• Shawn

    “Correcting ones mistakes always begins with an honest evaluation of the facts, bring ’em on.”

    Agreed. But an honest evaluation of the facts is not on the agenda of the BBC. I saw a short history piece on BBC World just after the capture. The commentator (read propagandist) dwelt at length on how Saddam was a “close allie” of Britian and the U.S. in the 1980’s. No mention of Russia, Germany and France.

  • Paul

    I’ve checked the photo carefully.

    It’s Trigger from the BBC TV series “Only Fools and Horses”

    I’d wondered what he was doing these days 🙂

  • Rich


    “But during interviews he said the captive (Saddam) often looked over towards US officials “as if he was asking the Americans to protect him”.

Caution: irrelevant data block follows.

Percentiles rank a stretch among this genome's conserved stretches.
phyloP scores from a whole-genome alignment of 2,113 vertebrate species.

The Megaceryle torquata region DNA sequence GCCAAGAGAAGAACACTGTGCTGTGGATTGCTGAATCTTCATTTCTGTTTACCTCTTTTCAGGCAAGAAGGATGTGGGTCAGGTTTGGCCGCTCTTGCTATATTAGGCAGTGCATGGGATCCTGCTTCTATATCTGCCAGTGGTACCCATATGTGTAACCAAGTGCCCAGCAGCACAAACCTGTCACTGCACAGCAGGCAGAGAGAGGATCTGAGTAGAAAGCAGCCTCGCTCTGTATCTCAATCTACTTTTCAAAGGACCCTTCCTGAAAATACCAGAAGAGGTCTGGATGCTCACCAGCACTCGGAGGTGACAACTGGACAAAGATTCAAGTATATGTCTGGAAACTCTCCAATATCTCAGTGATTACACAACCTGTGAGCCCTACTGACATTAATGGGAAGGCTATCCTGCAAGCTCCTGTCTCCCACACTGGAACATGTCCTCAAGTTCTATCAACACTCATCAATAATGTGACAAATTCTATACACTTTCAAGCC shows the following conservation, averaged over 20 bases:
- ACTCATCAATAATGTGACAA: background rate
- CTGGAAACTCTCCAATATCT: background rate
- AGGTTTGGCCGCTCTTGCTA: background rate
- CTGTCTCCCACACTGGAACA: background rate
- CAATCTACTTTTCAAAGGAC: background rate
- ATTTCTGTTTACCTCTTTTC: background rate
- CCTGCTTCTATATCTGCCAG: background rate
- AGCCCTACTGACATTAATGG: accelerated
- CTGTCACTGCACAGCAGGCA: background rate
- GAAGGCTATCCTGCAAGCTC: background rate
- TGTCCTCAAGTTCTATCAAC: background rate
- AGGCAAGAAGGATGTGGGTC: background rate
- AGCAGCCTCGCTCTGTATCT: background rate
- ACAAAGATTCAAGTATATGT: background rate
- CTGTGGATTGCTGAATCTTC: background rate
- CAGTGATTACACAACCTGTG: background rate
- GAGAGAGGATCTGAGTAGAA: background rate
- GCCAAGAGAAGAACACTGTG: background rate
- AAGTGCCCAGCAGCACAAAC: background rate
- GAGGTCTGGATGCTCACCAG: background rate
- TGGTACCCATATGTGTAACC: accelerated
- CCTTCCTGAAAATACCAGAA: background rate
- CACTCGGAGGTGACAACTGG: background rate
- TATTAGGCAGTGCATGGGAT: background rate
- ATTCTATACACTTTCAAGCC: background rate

He added: “He felt safer with the Americans. I think that indicates that probably he is cooperating with the Americans.””

    Somehow I think this may cause a few EU heads of state a sleepless night or two.
    How will the moonbats cope when it comes out that yes, he did have WMD and no, they didn’t come from the US, rather from those peace loving Europeans.

  • R. C. Dean

    How will the moonbats cope when it comes out that yes, he did have WMD and no, they didn’t come from the US, rather from those peace loving Europeans.

    Since ample evidence of all of this is already part of the public record, the moonbats will simply write off further corroboration from Saddam by saying he was coerced, or said so to curry favor, or that they always thought he was a congenital liar (except when he was denying that he had WMD, of course).

  • Mark

    Does anyone have a picture of Cardinal Martino?
    Has anyone done an inventory of the communion wine?
    I’m not implying anything, mind you, but maybe we should have the incense tested for drugs as well.

    There has to be an explaination.